DOE Announces 20 New Better Buildings Challenge Partners
More than 20 new Better Buildings Challenge partners have committed to improving energy efficiency across their respective building portfolios by 20 percent over the next decade, the US Department of Energy (DOE) announced. These new partners bring with them more than 70 million square feet of fast-food, restaurant, manufacturing, university and government facilities.
The new Better Buildings Challenge partners include the following:
- AHEAD, multifamily housing.
- Arby’s Restaurant Group, food service.
- Bank of America, financial ally.
- Celanese Corporation, manufacturing.
- Chesapeake Community College.
- City of Philadelphia, Pennsylvania.
- CKE Restaurants Holdings, food service.
- Commercial Power Partners, financial ally.
- Community Investment Corporation, financial ally.
- Facebook, data centers.
- Florida A&M University, higher education.
- Gragg Cardona Partners, multifamily housing.
- Holcim Bedford, manufacturing.
- Housing Authority of the Birmingham District, Alabama, multifamily housing.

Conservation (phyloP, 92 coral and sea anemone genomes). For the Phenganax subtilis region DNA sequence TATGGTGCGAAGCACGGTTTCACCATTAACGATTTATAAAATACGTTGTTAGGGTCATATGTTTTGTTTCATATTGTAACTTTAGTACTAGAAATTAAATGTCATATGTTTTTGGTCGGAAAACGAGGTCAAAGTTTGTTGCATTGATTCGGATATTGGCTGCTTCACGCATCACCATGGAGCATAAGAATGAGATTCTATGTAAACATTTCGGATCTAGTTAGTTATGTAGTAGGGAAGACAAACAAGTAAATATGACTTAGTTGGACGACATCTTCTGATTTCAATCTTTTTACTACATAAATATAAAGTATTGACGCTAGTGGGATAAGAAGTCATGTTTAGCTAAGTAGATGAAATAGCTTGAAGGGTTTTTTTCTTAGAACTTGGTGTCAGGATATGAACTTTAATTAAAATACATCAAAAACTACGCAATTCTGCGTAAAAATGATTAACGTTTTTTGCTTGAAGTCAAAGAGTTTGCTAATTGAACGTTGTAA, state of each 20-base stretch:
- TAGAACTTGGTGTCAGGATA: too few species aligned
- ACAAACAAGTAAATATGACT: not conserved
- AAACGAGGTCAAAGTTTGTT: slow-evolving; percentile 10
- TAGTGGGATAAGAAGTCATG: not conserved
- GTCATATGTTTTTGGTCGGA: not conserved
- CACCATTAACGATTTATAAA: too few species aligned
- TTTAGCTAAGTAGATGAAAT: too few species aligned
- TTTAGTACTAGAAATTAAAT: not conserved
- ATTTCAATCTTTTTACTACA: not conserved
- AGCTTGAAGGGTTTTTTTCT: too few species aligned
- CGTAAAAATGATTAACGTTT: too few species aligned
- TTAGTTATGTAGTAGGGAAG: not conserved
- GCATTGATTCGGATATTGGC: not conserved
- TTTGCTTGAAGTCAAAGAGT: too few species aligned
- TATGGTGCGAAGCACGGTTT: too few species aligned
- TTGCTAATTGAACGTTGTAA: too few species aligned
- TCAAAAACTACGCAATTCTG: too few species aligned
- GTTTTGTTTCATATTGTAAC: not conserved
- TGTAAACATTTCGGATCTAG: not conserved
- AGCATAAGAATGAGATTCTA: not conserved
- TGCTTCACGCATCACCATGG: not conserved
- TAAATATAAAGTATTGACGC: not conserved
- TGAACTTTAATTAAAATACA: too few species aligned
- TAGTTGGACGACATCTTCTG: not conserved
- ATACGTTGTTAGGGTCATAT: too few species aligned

- King County, Seattle, Washington.
- Las Vegas Sands Corporation, hospitality.
- Newark Housing Authority, multifamily housing.
- PACE Equity, financial ally.
- Parkway Properties, commercial real estate.
- Rockwell Finance, financial ally.
- Structured Finance, financial ally.
- The DeBruler Co., multifamily housing.
- The JBG Companies, commercial real estate.
- Windsor Locks Housing Authority, multifamily housing.
The Better Buildings Challenge supports the Obama Administration’s goal of doubling American energy productivity by 2030 while motivating corporate and public sector leaders across the country to save energy through commitments and investments. More than 250 organizations are partnering with DOE to achieve 20 percent portfolio-wide energy savings and share successful strategies that maximize efficiency over the next decade. Across the country, Better Buildings Challenge partners are deploying energy efficiency projects at more than 9,000 facilities, with more than 2,100 buildings improving efficiency by at least 20 percent, and another 4,500 by at least 10 percent, compared with their baseline years.
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